Forty-two HCC patients and 20 normal volunteers were recruited from Jinzhou Medical University. The peripheral blood samples were harvested and centrifuged for serum collection. The cancer and para-tumor tissues were obtained from HCC patients. The patients did not receive any other therapy prior to sample collection. Written informed consent was obtained from all subjects. The patients’ features are displayed in Table 1. This study was carried out in accordance with the Guidelines “Declaration of Helsinki” and under the approval of the Ethics Committee of Jinzhou Medical University.
Table 1 The Relationship Between miR-638 Expression and Clinicopathological Features in HCC (n=42)
Cell Culture and Treatment
Human umbilical vein endothelial cells (HUVECs), HCC cell lines (MHCC97-H, HCCLM3 and Huh7) and normal human liver cell line THLE-2 were provided via Bena Culture Collection (Beijing, China). DMEM (Sigma, St. Louis, MO, USA) with 10% fetal bovine serum (Biosun, Shanghai, China) as well as 1% penicillin–streptomycin (Sigma) was applied to cell culture. The cells were maintained at 37 °C in 5% CO2, and medium was changed every 3 days. To block the release of exosomes, cells were incubated with 10 μM of SW4869 (Sigma).
Exosome Purification and Validation
The exosomes were purified from serum or cell medium using the Exoquick exosome extraction kit (SBI System Biosciences, Mountain View, CA, USA) according to the instructions.19 The exosomes were validated by transmission electron microscopy (TEM) (Hitachi, Tokyo, Japan) and expression of exosomal markers.20,21
Quantitative Reverse Transcription Polymerase Chain Reaction (qRT-PCR)
Exosomal RNA was isolated using the Exosome Purification and RNA Isolation kit (Amyjet Scientific, Wuhan, China), and RNA from tissues or cells was extracted using TRIzol (Solarbio, Beijing, China). The cDNA was generated using the specific reverse transcription kit (Thermo Fisher, Wilmington, DE, USA). The cDNA was mixed with SYBR Green (Vazyme, Nanjing, China) and specific primers, and then applied to qRT-PCR. The primers were synthesized from Genscript (Nanjing, China) and shown as: SP1 (sense, 5ʹ-CGCCCTCTGACCAAGATCACT-3ʹ; antisense, 5ʹ-GGGAGTTGTTGCTGTTCTCATTGG-3ʹ), miR-638 (sense, 5ʹ-GAGAGGATCCTGCCGCAGATCGCTG-3ʹ; antisense, GAGTAAGCTTCAGGGAGTCCTCTGCC), U6 (sense, 5ʹ-ACGCAAATTCGTGAAGCGTT-3ʹ; antisense, AACGCTTCACGAATTTGCGT) and GAPDH (sense, 5ʹ-GACAGTCAGCCGCATCTTCT-3ʹ; antisense, 5ʹ-GCGCCCAATACGACCAAATC-3ʹ). The relative expression of SP1 or miR-638 was calculated with GAPDH or U6 as a reference according to the delta–delta cycle threshold method.22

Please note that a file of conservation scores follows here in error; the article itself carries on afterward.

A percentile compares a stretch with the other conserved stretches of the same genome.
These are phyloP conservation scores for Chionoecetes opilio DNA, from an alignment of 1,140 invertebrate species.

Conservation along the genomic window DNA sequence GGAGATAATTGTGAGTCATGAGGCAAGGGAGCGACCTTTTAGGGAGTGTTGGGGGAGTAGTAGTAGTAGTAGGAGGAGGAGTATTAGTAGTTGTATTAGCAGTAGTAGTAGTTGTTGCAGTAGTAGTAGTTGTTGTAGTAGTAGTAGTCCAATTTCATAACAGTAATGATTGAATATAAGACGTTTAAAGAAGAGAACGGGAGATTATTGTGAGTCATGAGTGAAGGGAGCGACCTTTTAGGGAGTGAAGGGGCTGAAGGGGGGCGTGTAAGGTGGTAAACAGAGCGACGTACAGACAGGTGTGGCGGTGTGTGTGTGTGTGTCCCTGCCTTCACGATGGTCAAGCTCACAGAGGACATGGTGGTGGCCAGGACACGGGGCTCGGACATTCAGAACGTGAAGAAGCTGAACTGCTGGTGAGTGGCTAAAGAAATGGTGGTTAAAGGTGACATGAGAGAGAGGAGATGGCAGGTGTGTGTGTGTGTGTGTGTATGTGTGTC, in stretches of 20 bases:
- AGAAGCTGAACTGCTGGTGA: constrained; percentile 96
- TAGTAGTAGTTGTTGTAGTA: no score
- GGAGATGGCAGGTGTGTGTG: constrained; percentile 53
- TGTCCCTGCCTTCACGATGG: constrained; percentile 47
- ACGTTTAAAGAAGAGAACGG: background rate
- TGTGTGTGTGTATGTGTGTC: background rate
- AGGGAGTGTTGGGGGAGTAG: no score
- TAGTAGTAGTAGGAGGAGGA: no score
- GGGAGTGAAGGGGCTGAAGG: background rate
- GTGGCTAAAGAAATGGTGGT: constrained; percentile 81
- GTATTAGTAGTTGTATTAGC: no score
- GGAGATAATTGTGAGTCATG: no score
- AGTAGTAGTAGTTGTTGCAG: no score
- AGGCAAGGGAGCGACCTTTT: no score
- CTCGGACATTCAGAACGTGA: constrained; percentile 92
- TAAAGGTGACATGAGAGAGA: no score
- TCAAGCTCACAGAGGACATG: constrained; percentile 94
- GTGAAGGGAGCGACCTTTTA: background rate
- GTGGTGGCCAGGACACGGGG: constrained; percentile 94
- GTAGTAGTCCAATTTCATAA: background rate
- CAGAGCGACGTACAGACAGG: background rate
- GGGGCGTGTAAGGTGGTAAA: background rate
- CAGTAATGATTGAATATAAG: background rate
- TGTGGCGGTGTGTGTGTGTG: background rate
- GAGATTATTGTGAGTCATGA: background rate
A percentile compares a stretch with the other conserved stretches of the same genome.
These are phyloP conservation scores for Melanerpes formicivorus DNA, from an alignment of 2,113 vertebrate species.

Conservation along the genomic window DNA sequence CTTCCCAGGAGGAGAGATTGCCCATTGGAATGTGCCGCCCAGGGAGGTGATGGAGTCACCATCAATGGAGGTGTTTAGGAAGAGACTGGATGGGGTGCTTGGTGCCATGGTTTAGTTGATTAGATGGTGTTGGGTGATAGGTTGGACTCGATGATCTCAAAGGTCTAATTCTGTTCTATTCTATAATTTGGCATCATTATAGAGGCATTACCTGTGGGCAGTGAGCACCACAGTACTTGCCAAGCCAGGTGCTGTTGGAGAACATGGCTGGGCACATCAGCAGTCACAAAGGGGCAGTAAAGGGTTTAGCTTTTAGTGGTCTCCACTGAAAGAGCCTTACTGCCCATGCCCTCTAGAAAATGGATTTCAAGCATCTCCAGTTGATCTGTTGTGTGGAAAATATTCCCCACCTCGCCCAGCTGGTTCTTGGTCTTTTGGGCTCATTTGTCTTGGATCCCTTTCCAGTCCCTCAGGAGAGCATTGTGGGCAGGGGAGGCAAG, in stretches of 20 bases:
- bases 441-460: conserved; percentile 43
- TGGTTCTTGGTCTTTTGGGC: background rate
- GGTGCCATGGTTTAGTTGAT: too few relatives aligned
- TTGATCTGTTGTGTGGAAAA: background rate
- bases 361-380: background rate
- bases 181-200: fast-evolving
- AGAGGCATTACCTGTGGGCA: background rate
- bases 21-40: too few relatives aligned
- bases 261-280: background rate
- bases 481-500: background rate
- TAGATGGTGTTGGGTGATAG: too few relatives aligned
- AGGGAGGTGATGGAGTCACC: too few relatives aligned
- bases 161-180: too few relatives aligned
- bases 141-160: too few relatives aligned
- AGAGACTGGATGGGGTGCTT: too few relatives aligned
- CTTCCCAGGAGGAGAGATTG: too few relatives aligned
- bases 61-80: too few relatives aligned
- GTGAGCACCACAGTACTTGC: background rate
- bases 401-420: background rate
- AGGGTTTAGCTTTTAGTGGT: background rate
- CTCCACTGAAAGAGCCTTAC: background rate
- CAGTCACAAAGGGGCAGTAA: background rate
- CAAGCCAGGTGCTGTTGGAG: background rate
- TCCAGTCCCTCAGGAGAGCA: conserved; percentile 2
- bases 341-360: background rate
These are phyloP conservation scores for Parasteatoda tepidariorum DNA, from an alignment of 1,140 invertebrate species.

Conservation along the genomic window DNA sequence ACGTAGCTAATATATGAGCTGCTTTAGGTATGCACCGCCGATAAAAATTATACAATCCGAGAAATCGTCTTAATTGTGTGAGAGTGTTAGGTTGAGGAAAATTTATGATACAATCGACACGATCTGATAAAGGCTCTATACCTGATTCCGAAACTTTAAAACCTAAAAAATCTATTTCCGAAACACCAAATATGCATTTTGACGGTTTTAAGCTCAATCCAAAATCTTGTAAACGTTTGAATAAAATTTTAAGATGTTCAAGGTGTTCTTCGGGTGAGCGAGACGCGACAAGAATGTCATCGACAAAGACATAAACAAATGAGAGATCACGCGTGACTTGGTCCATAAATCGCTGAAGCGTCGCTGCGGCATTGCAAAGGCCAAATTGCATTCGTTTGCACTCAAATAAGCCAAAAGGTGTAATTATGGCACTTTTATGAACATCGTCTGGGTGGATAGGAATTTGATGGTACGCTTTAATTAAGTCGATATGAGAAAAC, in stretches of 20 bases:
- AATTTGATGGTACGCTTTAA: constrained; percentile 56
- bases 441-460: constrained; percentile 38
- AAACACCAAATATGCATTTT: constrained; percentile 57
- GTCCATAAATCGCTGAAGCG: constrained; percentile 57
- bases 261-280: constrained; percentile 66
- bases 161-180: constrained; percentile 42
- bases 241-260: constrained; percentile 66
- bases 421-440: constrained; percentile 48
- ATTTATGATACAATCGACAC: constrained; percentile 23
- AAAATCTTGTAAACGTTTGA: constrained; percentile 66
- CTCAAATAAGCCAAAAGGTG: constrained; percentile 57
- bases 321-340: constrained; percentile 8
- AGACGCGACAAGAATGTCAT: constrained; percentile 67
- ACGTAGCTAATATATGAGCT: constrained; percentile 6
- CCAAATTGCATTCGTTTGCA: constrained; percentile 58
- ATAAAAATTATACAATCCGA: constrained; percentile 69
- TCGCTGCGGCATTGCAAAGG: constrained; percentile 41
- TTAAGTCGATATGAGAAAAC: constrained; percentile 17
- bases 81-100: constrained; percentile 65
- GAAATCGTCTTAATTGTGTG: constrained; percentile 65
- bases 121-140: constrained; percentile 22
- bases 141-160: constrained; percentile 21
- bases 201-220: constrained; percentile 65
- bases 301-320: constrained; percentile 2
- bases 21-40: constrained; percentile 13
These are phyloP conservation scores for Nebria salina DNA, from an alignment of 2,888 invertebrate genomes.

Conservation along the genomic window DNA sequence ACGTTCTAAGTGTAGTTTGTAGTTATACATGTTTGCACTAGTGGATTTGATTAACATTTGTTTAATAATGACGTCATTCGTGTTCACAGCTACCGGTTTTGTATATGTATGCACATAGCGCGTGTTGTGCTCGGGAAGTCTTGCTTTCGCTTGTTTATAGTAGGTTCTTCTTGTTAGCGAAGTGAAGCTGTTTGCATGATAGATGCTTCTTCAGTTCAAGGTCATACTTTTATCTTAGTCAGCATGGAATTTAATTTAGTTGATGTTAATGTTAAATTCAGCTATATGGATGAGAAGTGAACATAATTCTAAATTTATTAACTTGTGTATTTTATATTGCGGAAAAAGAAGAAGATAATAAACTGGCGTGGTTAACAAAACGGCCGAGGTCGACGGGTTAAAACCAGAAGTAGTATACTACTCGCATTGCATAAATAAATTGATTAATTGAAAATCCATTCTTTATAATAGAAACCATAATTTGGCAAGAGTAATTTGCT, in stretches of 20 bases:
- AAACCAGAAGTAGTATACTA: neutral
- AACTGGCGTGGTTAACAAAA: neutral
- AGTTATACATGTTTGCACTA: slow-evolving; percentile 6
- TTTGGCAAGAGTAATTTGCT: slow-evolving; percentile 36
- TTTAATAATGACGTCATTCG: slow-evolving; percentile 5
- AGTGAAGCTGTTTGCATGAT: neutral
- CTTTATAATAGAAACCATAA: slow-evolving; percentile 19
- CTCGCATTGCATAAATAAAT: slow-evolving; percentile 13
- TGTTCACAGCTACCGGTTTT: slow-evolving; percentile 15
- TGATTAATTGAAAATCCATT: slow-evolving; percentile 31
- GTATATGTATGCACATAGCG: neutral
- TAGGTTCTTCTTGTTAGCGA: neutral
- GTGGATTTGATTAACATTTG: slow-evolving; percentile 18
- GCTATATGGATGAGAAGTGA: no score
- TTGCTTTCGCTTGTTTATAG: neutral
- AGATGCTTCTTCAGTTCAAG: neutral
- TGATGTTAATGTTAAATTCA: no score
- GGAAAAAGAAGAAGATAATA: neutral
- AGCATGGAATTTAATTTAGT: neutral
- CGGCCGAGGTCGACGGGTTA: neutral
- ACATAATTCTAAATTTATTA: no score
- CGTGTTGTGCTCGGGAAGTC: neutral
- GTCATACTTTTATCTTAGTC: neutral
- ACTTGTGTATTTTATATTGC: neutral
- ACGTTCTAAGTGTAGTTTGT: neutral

SP1 overexpression vector was generated using pcDNA3.1 (Thermo Fisher). The pcDNA3.1 vector was exploited as a negative control (vector). miR-638 mimic (5ʹ-AGGGAUCGCGGGCGGGUGGCGGCCU-3ʹ) and mimic negative control (NC, 5ʹ-UUCUCCGAACGUGUCACGUTT-3ʹ) were generated via Ribobio (Guangzhou, China). Huh7 cells were transfected with 50 or 100 nM oligonucleotides or 600 ng vectors via Lipofectamine 3000 reagent (Thermo Fisher) for 24 h. The non-transfected cells were regarded as the control group.
Co-Culture of HUVECs and Huh7 Cells
Huh7 cells were transfected with miR-638 mimic or NC, and then the exosomes were isolated, named as Huh7-exo(miR-638) or Huh7-exo(NC) group, respectively. To validate that miR-638 was transferred by exosome, Huh7 cells transfected with miR-638 mimic were pretreated by SW4869, and then exosomes were isolated, named as Huh7-exo(miR-638)-GW4869 group. The exosomes were co-cultured with HUVECs for 48 h.
Cell Counting Kit-8 (CCK-8)
The viability of Huh7 cells or HUVECs was examined via CCK-8 assay. 5×103 cells were added into 96-well plates and incubated for 24, 48 and 72 h. Then, 10 μL CCK-8 reagent (Apexbio, Houston, TX, USA) was introduced and the cells were maintained for another 4 h. The optical density (OD) value was measured through a microplate reader (Bio-Gene Technology, Guangzhou, China). The detection wavelength was 450 nm.
Colony Formation Assay
Huh7 cells or HUVECs (500 cells/well) were placed into 6-well plates and cultured for 2 weeks. The clones were dyed with 0.5% crystal violet (Beyotime, Shanghai, China), and then observed under a microscope (Agilent, Chengdu, China).
Cell apoptosis and cycle distribution were analyzed via flow cytometry. For cell apoptosis assay, Huh7 cells or HUVECs (2×105 cells/well) were placed into 12-well plates, and cultured for 72 h. Next, cells were incubated in the binding buffer and interacted with Annexin V-FITC and PI (Solarbio) in the dark. The apoptotic cells were analyzed using a flow cytometer (BD Biosciences, San Jose, CA, USA).
For the cell cycle assay, 5×105 cells were placed into 6-well plates, and cultured for 72 h. Next, cells were fixed with 70% ethanol and then treated via 50 μg/mL PI and RNase A for 30 min. The cycle distribution was analyzed with a flow cytometer.